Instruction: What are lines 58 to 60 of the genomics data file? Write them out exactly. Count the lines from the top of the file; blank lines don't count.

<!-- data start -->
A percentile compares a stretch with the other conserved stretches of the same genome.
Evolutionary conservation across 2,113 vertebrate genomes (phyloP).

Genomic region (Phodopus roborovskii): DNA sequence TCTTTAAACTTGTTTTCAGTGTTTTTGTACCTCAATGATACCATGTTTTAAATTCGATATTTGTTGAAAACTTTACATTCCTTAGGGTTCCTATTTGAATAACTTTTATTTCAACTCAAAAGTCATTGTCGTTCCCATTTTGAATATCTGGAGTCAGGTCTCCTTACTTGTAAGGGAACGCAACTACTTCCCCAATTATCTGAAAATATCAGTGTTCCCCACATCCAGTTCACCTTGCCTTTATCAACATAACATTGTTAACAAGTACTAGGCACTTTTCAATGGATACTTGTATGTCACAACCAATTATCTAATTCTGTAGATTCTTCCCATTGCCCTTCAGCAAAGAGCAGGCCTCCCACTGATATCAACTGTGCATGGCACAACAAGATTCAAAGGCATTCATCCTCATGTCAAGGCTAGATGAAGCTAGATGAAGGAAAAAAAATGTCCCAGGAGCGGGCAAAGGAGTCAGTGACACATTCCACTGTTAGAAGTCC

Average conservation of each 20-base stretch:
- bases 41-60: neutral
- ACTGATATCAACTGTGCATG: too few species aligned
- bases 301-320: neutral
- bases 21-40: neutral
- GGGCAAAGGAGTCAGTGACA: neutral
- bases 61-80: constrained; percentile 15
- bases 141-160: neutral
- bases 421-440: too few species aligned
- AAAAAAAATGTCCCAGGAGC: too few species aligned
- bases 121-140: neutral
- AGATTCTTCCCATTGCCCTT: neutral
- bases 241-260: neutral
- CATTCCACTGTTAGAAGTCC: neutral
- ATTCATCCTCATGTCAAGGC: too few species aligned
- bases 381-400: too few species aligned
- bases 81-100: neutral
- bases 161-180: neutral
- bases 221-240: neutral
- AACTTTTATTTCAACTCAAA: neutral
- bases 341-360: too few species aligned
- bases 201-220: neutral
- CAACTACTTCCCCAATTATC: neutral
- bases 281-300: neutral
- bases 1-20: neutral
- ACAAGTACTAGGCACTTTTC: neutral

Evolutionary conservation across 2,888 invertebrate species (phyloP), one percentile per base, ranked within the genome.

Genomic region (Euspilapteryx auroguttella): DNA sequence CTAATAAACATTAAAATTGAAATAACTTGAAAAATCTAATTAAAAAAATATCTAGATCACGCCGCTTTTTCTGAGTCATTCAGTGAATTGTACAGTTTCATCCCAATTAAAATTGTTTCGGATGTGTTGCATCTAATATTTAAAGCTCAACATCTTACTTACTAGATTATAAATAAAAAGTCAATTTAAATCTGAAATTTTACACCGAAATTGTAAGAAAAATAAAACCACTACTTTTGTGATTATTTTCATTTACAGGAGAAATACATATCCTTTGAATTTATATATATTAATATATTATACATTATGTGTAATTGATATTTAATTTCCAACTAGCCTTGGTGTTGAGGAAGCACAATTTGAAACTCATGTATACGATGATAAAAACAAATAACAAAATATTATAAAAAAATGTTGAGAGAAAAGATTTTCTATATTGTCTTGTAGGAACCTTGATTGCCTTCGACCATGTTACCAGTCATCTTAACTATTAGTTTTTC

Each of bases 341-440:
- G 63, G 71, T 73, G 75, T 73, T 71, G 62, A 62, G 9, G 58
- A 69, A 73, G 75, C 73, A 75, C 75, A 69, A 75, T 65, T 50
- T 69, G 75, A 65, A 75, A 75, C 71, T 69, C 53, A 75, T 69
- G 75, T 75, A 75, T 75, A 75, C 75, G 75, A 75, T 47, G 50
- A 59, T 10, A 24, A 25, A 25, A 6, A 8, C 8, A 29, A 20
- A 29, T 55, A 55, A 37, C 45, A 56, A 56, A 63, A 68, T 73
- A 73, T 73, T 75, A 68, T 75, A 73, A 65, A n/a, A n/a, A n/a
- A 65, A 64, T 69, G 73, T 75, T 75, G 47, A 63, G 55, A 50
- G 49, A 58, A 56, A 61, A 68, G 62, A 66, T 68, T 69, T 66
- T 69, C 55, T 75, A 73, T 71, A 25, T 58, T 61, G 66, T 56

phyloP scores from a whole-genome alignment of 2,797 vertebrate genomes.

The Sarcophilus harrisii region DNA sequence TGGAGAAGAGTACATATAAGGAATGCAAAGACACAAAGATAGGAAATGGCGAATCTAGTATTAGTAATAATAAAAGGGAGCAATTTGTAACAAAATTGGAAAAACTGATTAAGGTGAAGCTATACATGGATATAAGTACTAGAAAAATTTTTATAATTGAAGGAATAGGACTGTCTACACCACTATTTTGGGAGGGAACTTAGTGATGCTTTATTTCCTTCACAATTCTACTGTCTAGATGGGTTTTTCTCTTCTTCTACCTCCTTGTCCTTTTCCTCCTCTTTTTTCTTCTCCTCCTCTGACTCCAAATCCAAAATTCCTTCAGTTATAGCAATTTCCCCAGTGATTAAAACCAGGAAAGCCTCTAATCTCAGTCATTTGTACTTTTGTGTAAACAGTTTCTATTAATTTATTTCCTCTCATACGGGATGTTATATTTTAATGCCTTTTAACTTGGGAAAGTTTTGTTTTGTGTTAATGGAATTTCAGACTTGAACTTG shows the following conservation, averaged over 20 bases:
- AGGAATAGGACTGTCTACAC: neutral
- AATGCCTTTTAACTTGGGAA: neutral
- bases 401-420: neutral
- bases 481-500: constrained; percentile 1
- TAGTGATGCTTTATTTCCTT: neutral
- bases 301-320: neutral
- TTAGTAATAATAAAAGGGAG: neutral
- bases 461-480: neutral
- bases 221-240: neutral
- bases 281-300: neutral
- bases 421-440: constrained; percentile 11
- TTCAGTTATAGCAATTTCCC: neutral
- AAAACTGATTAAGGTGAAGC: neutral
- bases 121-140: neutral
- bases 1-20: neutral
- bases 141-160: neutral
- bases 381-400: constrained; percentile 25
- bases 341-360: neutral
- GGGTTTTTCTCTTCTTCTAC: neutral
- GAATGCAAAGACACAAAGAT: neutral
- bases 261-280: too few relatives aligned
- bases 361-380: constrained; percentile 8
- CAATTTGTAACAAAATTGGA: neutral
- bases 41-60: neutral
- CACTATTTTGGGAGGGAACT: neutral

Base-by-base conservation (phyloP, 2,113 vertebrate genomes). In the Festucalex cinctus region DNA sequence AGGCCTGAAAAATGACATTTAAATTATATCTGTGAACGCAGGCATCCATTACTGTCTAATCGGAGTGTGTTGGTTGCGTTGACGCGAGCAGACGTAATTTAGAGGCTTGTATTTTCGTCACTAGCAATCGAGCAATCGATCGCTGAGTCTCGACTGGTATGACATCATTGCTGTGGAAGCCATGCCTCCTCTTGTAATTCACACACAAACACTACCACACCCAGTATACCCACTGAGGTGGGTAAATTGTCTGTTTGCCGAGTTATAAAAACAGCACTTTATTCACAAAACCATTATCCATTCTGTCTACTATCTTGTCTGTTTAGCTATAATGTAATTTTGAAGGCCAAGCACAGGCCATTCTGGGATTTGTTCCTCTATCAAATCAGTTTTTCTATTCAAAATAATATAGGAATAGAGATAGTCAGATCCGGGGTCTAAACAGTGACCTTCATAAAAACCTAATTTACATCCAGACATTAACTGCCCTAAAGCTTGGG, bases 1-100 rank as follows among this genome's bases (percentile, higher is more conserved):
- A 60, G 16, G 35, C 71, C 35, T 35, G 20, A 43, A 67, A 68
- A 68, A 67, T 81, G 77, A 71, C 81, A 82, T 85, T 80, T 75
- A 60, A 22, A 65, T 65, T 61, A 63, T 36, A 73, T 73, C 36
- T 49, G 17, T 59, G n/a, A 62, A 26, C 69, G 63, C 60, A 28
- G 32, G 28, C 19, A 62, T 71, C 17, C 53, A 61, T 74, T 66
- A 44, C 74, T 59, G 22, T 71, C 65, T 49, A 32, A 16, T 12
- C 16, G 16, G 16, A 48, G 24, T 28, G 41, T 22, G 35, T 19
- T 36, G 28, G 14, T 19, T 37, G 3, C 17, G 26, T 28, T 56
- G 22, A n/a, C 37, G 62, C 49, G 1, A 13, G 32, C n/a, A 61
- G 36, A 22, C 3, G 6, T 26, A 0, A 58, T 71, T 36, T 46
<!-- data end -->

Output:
- bases 121-140: neutral
- bases 1-20: neutral
- bases 141-160: neutral